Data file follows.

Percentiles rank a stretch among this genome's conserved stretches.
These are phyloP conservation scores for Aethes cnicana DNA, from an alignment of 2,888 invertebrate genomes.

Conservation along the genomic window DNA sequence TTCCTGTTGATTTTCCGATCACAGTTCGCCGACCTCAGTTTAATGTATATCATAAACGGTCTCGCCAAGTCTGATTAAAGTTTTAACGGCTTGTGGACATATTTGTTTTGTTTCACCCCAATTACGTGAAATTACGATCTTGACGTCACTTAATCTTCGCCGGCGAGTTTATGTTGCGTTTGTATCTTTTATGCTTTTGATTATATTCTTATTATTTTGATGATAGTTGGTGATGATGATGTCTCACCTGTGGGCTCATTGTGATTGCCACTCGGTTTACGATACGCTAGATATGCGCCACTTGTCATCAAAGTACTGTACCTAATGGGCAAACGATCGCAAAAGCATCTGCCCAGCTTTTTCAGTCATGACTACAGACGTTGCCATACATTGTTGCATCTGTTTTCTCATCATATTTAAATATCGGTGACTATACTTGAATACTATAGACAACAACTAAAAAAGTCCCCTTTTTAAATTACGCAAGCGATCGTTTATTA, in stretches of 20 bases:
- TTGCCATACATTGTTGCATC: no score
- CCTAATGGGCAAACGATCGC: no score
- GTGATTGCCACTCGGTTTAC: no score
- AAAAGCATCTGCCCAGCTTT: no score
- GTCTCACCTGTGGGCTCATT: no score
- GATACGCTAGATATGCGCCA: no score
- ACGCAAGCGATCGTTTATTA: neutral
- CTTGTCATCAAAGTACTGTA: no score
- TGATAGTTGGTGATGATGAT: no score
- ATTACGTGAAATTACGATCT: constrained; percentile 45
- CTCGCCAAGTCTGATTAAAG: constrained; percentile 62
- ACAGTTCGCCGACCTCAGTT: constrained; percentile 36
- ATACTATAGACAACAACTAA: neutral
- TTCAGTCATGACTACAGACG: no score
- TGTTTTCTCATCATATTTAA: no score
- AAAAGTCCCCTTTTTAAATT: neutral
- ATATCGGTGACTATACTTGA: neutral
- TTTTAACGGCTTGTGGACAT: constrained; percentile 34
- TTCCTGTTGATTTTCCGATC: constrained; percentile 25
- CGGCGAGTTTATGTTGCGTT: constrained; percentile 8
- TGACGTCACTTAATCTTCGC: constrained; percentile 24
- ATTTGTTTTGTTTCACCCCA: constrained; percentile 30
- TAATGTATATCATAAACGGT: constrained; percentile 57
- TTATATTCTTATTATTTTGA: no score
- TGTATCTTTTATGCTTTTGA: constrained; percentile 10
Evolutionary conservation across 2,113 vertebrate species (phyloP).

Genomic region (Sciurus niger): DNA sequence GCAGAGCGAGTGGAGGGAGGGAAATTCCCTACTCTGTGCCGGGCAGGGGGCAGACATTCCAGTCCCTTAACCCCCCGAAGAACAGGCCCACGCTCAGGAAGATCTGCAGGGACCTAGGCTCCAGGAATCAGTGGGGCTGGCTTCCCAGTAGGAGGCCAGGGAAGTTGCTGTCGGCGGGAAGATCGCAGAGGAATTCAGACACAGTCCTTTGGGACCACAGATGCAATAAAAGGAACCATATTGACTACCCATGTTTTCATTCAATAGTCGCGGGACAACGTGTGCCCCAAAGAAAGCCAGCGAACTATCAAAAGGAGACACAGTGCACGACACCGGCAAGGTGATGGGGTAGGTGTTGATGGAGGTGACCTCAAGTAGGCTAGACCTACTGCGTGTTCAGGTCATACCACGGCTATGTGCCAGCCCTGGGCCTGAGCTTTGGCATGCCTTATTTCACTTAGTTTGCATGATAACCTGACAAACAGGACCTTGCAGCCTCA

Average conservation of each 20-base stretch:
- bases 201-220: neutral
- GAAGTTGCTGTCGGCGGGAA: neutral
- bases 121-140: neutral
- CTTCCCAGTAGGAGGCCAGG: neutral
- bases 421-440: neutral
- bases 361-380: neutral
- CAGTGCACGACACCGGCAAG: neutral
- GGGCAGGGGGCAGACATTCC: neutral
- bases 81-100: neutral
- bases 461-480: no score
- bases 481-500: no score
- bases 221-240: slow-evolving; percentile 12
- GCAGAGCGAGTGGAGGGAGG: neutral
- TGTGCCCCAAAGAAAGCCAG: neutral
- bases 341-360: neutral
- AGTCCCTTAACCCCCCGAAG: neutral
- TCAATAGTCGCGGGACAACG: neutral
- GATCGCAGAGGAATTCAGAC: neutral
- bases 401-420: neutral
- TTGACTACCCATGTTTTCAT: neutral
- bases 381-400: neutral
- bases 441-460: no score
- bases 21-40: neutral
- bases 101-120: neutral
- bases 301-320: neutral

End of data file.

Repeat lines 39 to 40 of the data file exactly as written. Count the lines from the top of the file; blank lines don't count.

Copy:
- GGGCAGGGGGCAGACATTCC: neutral
- bases 81-100: neutral